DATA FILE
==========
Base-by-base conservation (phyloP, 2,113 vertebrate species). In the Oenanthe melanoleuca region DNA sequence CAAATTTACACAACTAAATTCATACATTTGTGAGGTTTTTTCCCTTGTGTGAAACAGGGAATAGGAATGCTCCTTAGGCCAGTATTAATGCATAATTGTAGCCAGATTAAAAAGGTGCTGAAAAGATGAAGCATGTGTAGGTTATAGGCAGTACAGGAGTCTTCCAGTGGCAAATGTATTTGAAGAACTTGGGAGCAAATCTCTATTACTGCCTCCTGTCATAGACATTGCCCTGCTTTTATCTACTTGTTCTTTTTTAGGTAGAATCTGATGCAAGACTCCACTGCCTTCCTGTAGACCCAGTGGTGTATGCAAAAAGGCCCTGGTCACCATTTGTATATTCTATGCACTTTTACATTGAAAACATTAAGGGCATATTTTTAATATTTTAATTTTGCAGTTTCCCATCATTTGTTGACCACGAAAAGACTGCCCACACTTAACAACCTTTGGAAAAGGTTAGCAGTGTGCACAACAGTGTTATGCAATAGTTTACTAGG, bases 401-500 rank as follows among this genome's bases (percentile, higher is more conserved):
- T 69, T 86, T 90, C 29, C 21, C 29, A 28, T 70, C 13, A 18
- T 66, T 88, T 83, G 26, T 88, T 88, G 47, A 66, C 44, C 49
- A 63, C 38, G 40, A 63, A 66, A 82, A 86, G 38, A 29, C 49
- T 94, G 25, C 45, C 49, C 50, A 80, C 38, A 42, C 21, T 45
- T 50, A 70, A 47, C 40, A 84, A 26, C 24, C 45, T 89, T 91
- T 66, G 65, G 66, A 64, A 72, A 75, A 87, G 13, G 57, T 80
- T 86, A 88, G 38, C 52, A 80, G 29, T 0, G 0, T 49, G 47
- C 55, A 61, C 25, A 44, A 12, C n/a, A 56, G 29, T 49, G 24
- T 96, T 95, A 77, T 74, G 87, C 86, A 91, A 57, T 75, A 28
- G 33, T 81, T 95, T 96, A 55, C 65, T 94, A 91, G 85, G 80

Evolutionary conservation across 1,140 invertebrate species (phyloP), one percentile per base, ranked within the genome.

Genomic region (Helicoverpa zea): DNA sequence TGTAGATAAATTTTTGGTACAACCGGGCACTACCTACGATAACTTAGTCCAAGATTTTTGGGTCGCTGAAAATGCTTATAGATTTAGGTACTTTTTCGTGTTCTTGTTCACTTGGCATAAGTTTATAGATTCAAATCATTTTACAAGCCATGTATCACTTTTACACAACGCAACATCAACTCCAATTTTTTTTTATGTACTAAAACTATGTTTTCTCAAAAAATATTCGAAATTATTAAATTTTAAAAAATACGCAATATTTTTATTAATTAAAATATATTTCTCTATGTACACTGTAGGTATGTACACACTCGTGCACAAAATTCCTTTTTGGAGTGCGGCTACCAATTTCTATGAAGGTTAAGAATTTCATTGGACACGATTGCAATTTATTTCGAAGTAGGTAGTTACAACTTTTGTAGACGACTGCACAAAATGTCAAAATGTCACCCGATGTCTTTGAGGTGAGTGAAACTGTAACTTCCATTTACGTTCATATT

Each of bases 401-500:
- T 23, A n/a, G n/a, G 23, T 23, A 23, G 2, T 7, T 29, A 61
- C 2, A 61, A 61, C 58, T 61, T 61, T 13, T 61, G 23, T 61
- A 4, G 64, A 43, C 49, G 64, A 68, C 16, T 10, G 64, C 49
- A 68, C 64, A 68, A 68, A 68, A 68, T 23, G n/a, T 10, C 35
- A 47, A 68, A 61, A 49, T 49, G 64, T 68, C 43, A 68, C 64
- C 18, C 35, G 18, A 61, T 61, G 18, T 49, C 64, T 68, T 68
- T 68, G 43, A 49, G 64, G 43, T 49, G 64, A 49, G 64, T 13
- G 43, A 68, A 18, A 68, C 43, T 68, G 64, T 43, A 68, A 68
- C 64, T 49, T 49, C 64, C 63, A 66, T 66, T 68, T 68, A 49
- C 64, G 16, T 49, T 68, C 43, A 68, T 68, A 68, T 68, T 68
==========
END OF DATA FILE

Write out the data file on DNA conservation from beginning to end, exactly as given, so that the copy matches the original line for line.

Base-by-base conservation (phyloP, 2,113 vertebrate species). In the Oenanthe melanoleuca region DNA sequence CAAATTTACACAACTAAATTCATACATTTGTGAGGTTTTTTCCCTTGTGTGAAACAGGGAATAGGAATGCTCCTTAGGCCAGTATTAATGCATAATTGTAGCCAGATTAAAAAGGTGCTGAAAAGATGAAGCATGTGTAGGTTATAGGCAGTACAGGAGTCTTCCAGTGGCAAATGTATTTGAAGAACTTGGGAGCAAATCTCTATTACTGCCTCCTGTCATAGACATTGCCCTGCTTTTATCTACTTGTTCTTTTTTAGGTAGAATCTGATGCAAGACTCCACTGCCTTCCTGTAGACCCAGTGGTGTATGCAAAAAGGCCCTGGTCACCATTTGTATATTCTATGCACTTTTACATTGAAAACATTAAGGGCATATTTTTAATATTTTAATTTTGCAGTTTCCCATCATTTGTTGACCACGAAAAGACTGCCCACACTTAACAACCTTTGGAAAAGGTTAGCAGTGTGCACAACAGTGTTATGCAATAGTTTACTAGG, bases 401-500 rank as follows among this genome's bases (percentile, higher is more conserved):
- T 69, T 86, T 90, C 29, C 21, C 29, A 28, T 70, C 13, A 18
- T 66, T 88, T 83, G 26, T 88, T 88, G 47, A 66, C 44, C 49
- A 63, C 38, G 40, A 63, A 66, A 82, A 86, G 38, A 29, C 49
- T 94, G 25, C 45, C 49, C 50, A 80, C 38, A 42, C 21, T 45
- T 50, A 70, A 47, C 40, A 84, A 26, C 24, C 45, T 89, T 91
- T 66, G 65, G 66, A 64, A 72, A 75, A 87, G 13, G 57, T 80
- T 86, A 88, G 38, C 52, A 80, G 29, T 0, G 0, T 49, G 47
- C 55, A 61, C 25, A 44, A 12, C n/a, A 56, G 29, T 49, G 24
- T 96, T 95, A 77, T 74, G 87, C 86, A 91, A 57, T 75, A 28
- G 33, T 81, T 95, T 96, A 55, C 65, T 94, A 91, G 85, G 80

Evolutionary conservation across 1,140 invertebrate species (phyloP), one percentile per base, ranked within the genome.

Genomic region (Helicoverpa zea): DNA sequence TGTAGATAAATTTTTGGTACAACCGGGCACTACCTACGATAACTTAGTCCAAGATTTTTGGGTCGCTGAAAATGCTTATAGATTTAGGTACTTTTTCGTGTTCTTGTTCACTTGGCATAAGTTTATAGATTCAAATCATTTTACAAGCCATGTATCACTTTTACACAACGCAACATCAACTCCAATTTTTTTTTATGTACTAAAACTATGTTTTCTCAAAAAATATTCGAAATTATTAAATTTTAAAAAATACGCAATATTTTTATTAATTAAAATATATTTCTCTATGTACACTGTAGGTATGTACACACTCGTGCACAAAATTCCTTTTTGGAGTGCGGCTACCAATTTCTATGAAGGTTAAGAATTTCATTGGACACGATTGCAATTTATTTCGAAGTAGGTAGTTACAACTTTTGTAGACGACTGCACAAAATGTCAAAATGTCACCCGATGTCTTTGAGGTGAGTGAAACTGTAACTTCCATTTACGTTCATATT

Each of bases 401-500:
- T 23, A n/a, G n/a, G 23, T 23, A 23, G 2, T 7, T 29, A 61
- C 2, A 61, A 61, C 58, T 61, T 61, T 13, T 61, G 23, T 61
- A 4, G 64, A 43, C 49, G 64, A 68, C 16, T 10, G 64, C 49
- A 68, C 64, A 68, A 68, A 68, A 68, T 23, G n/a, T 10, C 35
- A 47, A 68, A 61, A 49, T 49, G 64, T 68, C 43, A 68, C 64
- C 18, C 35, G 18, A 61, T 61, G 18, T 49, C 64, T 68, T 68
- T 68, G 43, A 49, G 64, G 43, T 49, G 64, A 49, G 64, T 13
- G 43, A 68, A 18, A 68, C 43, T 68, G 64, T 43, A 68, A 68
- C 64, T 49, T 49, C 64, C 63, A 66, T 66, T 68, T 68, A 49
- C 64, G 16, T 49, T 68, C 43, A 68, T 68, A 68, T 68, T 68